31st president - 1929-1933
Monday 19 January 2009
A brilliant mining engineer and self-made millionaire from Iowa – the orphaned son of a Quaker blacksmith – Herbert Hoover made a name for himself during the First World War for his efficient humanitarian work evacuating US refugees and distributing food relief in Europe. Thereafter, he wrote: "I was on the slippery road of public life." He was US food administrator from 1917-1918, encouraging the nation to conserve food supplies, then served as economic adviser to Woodrow Wilson at the Versailles Peace Conference before becoming a very active secretary of commerce for both Warren Harding and Calvin Coolidge. His philosophy of "associationalism" – voluntary partnerships between government and business – could be seen as foreshadowing the public-private partnerships of today.
A clever and capable administrator, he took office at the worst possible time. The Wall Street bubble burst within eight months of his inauguration, and the economy crashed into what became known as the Great Depression. Hoover responded to the slump with more vigour than is sometimes suggested. He cut taxes and expanded public works spending, although he intended to keep the Federal budget balanced and considered welfare to be primarily a local and voluntary responsibility. As the crisis deepened, he presented to Congress a programme asking for the creation of a Reconstruction Finance Corporation to aid business; additional help for farmers facing mortgage foreclosures; banking reform; a loan to states for feeding the unemployed; and expansion of public works. His eventual successor, Franklin Roosevelt, attacked his "reckless and extravagant" spending.
But nothing Hoover did seemed to make any difference. Unemployment climbed to 25 per cent and, as millions fell into destitution, he, as president, was blamed. The shanty-towns in which the itinerant unemployed began to live were known as "Hoovervilles"; the newspapers under which the homeless slept were called "Hoover blankets". The hubristic words with which he had accepted the Republican nomination in 1928 – "We in America today are nearer to the final triumph over poverty than ever before in the history of any land" – came back to haunt him.
By 1932, the nation had plainly made Hoover a scapegoat for the Depression. An incident in Washington in May that year, when he let US troops use force against protesting veterans of the First World War, did further damage to his image. He was heckled, and sometimes physically attacked, during his election campaign. No one was surprised by his crushing defeat.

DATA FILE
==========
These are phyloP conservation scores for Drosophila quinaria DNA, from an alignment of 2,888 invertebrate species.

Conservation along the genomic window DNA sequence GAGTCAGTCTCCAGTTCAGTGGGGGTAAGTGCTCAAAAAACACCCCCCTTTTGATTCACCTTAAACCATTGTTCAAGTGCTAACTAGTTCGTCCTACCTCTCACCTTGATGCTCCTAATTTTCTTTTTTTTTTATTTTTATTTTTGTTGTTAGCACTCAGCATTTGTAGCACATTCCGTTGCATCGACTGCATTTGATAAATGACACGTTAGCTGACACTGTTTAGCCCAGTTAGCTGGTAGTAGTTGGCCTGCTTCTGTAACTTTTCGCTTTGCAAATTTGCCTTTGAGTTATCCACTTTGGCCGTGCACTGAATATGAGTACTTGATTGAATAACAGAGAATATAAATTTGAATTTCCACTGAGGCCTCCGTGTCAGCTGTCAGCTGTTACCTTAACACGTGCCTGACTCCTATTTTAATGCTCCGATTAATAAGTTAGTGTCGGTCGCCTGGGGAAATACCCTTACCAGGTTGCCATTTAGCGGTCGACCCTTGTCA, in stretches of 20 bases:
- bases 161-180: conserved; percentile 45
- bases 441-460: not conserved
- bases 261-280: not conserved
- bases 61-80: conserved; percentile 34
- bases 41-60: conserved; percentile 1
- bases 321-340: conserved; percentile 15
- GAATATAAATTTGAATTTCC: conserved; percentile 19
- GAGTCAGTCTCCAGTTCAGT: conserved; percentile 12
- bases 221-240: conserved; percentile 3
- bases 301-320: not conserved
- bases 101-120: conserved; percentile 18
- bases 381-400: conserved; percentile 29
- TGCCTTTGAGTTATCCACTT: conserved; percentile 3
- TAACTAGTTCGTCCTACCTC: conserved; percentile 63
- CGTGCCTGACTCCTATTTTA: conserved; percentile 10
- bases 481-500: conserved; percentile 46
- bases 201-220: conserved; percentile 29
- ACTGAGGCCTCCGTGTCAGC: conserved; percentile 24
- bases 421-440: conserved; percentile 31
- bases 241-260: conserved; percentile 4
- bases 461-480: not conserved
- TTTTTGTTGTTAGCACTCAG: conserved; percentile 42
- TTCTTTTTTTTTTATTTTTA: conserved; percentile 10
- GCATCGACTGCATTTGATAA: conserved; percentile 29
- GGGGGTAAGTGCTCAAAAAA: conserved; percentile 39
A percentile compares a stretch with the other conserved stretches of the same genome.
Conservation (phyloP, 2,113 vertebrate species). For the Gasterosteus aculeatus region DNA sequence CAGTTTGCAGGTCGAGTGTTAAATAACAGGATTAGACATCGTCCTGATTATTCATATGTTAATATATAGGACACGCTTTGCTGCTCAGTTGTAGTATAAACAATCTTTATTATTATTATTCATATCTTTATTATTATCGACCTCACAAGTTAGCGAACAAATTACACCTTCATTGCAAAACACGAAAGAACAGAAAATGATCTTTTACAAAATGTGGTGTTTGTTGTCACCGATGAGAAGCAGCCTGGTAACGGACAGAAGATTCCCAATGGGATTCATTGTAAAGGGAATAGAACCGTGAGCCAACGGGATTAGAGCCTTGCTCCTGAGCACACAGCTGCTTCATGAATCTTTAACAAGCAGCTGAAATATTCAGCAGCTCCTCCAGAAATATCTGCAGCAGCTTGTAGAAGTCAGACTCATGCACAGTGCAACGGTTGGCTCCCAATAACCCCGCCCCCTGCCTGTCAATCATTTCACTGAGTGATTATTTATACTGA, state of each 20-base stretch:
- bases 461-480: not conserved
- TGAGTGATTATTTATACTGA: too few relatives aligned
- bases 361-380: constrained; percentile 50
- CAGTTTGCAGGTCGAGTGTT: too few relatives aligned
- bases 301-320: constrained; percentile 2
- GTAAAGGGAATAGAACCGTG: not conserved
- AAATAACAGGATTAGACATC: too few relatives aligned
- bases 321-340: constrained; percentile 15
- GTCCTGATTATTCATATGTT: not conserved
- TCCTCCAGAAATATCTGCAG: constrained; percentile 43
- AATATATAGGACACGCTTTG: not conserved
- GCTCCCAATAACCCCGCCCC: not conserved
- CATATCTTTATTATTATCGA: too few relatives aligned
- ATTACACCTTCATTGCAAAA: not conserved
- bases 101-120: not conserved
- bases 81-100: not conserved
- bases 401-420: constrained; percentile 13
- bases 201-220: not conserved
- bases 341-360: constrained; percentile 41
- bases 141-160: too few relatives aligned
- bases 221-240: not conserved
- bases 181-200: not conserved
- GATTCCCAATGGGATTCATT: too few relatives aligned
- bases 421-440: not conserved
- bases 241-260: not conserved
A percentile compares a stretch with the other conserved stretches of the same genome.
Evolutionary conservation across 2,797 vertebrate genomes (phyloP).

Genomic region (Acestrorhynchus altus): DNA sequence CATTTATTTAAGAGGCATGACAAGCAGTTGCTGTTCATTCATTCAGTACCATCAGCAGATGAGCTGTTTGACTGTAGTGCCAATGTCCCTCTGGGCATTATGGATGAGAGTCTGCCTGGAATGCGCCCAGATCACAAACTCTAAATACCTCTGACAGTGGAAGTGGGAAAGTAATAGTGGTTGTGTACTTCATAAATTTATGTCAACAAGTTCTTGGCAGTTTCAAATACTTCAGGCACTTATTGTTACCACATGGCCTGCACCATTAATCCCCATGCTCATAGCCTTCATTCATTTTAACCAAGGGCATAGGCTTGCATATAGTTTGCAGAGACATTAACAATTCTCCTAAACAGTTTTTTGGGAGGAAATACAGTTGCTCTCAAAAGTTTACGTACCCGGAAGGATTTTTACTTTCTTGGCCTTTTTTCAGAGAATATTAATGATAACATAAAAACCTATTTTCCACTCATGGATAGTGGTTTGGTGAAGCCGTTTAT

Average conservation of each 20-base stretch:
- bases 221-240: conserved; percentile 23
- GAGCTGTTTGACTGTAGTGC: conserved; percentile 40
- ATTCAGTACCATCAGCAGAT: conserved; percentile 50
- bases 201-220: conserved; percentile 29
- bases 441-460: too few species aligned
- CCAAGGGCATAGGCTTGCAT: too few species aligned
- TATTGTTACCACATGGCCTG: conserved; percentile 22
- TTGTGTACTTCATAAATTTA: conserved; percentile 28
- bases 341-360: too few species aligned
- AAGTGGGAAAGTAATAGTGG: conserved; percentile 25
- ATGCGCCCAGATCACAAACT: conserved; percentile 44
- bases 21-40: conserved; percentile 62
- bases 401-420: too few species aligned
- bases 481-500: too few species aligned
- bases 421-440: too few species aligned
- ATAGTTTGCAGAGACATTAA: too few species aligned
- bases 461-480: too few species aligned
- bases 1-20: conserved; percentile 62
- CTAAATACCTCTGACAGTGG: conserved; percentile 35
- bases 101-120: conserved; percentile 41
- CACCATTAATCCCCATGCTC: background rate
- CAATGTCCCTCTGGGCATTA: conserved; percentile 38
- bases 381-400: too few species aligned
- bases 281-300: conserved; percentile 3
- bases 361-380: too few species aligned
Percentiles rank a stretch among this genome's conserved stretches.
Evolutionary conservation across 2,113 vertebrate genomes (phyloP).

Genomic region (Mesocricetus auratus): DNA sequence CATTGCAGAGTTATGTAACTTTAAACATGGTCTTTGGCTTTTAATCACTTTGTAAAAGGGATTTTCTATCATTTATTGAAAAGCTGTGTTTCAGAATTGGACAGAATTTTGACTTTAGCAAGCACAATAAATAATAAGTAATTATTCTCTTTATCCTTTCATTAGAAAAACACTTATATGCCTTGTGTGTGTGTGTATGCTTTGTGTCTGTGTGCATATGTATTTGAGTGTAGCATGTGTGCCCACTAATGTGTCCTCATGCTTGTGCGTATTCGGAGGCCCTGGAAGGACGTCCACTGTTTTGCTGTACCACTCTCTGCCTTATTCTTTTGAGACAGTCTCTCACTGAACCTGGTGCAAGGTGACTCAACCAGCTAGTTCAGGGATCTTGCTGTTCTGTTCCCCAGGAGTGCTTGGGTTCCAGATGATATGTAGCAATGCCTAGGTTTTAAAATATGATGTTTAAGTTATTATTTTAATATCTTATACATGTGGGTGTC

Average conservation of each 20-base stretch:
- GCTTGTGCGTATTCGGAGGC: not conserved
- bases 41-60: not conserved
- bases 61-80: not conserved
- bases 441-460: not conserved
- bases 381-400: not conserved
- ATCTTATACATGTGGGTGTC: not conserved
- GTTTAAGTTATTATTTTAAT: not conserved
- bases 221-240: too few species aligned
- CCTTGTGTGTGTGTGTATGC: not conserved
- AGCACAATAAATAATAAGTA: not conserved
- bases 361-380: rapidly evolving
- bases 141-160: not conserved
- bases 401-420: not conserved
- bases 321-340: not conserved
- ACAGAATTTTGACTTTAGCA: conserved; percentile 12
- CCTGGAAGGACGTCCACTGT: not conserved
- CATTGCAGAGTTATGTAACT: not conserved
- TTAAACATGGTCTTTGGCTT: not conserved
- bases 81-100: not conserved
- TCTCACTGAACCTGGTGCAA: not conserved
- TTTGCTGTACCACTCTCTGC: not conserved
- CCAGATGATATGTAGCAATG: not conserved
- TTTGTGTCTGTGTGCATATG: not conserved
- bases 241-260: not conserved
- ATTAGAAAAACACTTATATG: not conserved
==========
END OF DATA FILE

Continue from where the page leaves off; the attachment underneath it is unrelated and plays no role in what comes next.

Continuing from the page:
He remained on the fringes of public life, criticising Roosevelt's "New Deal" and toying with the idea of standing again for the presidency in 1936 and 1940. After the Second World War, he was involved in the distribution of aid to war-wrecked Germany, and in 1947 President Truman appointed him to what became known as the Hoover commission, with a brief to reorganise the executive departments. He was appointed chairman of a similar commission by President Eisenhower in 1953. He wrote many articles and books in his retirement. He died in 1964, at the age of 90.
In his own words
"True liberalism is found not in striving to spread bureaucracy but in striving to set bounds to it."
In others' words
"In many ways, he was superbly equipped for the presidency. If he had been President in 1921 or 1937 he might have ranked with the great presidents." John Nance Garner
"I have the feeling that he would rather see a good cause fail than succeed if he were not the head of it." Woodrow Wilson
In the White House, Mr and Mrs Hoover sometimes conversed in Chinese, in order to frustrate eavesdroppers.
He refused to accept a salary for the his term in the presidency.
He would exercise every morning by playing a special game of his own invention, now known as Hooverball, which involves playing a kind of volleyball with a heavy medicine ball.
He was born around the stroke of midnight, so there was confusion within his family as to whether his birthday was on 10 or 11 August.
Although he publicly supported Prohibition, he was fond of martinis. As commerce secretary, he used to stop off at the Belgian Embassy – which was technically foreign soil – for a drink on the way home.
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